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4/4/68 and Counting 40 Years

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Message Margaret Bassett
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In October 1948, I took a two-week bus trip through the South. Atlanta was to be my anchor stop. My friend John, who had attended the University of Iowa as a graduate student, was an instructor at Morehouse College and his wife was a music instructor at Spelman. After he received his degree, John was inducted into the Army. We corresponded during his stint at Fort MacDill.
When I wrote I expected to be in Atlanta, John invited me to spend a weekend with them. He told me that when I arrived at the bus station to call him for instructions on how to get to Atlanta University.
Having traveled during the week from New York City to stops in Richmond, Raleigh and Chapel Hill, it was good to get off the road. The day's ride was long as I watched workers going to and from work on a local run. It was well after dark when we pulled into Atlanta. John told me that when I arrived to call him and he would tell me how to get to their house. He explained that black cabbies couldn't risk picking up a young white woman for a black section. And no telling what would happen if I hailed a white cab and then asked for his address. The street car was the best bet. Be sure to sit in front and use only the front door. The tricky part was that at a certain stop the motorman would have to get out to manually switch to another rail. He had the power to hold but not to arrest. The power to hold a person for any reason would be active until he summoned the police.
I felt very lucky because the car was not crowded and the passengers were Negro teenage couples, apparently returning from a downtown movie. I sat on the jump seat behind the motorman, shielded by a small curtain. Immediately my nose told me the fellow was well soused. When he got out to do the switching, he had considerable trouble executing the task, and he used some mean words on that confounded thing. I had told the young people the name of my stop and asked them to give me hand signals when we got there. The motorman continued to mutter ferociously. When the car stopped, I made a beeline for the back door and exited. Those wonderful kids were smiling, and one dared to say, "You know you shouldn't have done that." My friends came forward and we had a delightful weekend.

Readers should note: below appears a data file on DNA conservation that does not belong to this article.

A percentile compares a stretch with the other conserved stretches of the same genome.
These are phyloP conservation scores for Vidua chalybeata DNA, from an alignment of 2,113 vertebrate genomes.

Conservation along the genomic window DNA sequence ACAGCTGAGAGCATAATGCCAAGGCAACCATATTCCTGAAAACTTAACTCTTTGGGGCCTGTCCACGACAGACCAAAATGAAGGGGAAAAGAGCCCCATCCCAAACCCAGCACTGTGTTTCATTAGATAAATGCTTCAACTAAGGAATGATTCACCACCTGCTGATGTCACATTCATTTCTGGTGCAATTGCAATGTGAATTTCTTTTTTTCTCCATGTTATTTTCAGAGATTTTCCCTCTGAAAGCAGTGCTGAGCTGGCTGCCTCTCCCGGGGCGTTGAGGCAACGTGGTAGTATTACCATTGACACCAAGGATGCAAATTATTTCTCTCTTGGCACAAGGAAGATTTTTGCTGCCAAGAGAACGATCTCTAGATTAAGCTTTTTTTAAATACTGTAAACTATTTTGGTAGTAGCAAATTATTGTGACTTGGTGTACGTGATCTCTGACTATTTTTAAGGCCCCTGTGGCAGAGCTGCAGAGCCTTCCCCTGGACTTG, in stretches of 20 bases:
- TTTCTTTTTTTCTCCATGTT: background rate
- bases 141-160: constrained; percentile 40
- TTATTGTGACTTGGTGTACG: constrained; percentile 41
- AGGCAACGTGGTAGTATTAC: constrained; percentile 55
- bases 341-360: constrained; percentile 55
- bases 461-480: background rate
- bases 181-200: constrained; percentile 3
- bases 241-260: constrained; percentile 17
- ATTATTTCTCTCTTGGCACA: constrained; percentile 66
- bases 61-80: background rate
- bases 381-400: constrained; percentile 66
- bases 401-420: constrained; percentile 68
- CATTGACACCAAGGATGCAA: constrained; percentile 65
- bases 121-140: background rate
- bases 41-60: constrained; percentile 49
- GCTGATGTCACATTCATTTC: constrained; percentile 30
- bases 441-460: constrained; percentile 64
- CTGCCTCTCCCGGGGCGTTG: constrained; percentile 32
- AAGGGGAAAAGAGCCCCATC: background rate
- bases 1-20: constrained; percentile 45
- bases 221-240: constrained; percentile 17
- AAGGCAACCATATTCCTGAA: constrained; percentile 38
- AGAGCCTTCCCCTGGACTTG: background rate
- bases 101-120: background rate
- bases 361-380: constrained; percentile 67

Again, John explained how he wished it could be otherwise, but they had decided it would be best for us to stay at home and meet their friends. I understood, because we had discussed such matters in Iowa at the Interracial Fellowship meetings the Baptist Church sponsored.
One of their guests was the sociology professor who was a mentor to Dr. King during his undergraduate days. I exposed my ignorance by opining that colored people would never leave their traditional Baptist and Methodist churches to join the Catholic faith. He countered by saying that I should see what was happening in New Orleans. His thesis was that people would put better working conditions and better education for their children ahead of dogma. And, if I really wanted to understand what he was saying, I should join the NAACP when I returned to New York. I took him at his word.
I was used to riding the subways and found it a lot easier to go from Greenwich Village to Harlem (Sugar Hill, the members jokingly explained) than it was to worry about one inebriated white man in friendly black territory. The members were professionals in social work, education and such. They discussed the twin challenges of police brutality and job openings.
A lot of water under the bridge in nearly 60 years. I lived in Chicago and worked down the street from Mayor Daley's home for a company where 95% of the employees were African-Americans. I rode the el to the Loop the day after Dr. King was assassinated. Despite fires in other parts of the city, things were quiet and the Guard stood bored on street corners downtown.
In 1973, at just about the time Congress got active in impeachment discussion, we drove to Atlanta for a week. On April 4, we rode MARTA to Atlanta University as we watched people march to the celebration.
Now that I have read Taylor Branch's excellent trilogy on the King Years, I see things in better perspective. Someone on C-Span advised reading the third volume to think what else there is to do. So I close this to send a note to John Conyers.
Congressman Conyers has taken a lot of heat. Today, in a little memorial on C-Span, he said that if Martin Luther King and Rosa Parks hadn't put in a good word for him, he would probably have lost his first election.
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Margaret Bassett passed away August 21, 2011. She was a treasured member of the editorial team for four years.

Margaret Bassett--OEN editor--is an 89-year old, currently living in senior housing, with a lifelong interest in political philosophy. Bachelors from State University of Iowa (1944) and Masters from Roosevelt University (1975) help to unravel important requirements for modern communication. Early introduction to computer science (1966) trumps them. It's payback time. She's been "entitled" so long she hopes to find some good coming off the keyboard into the lives of those who come after her.
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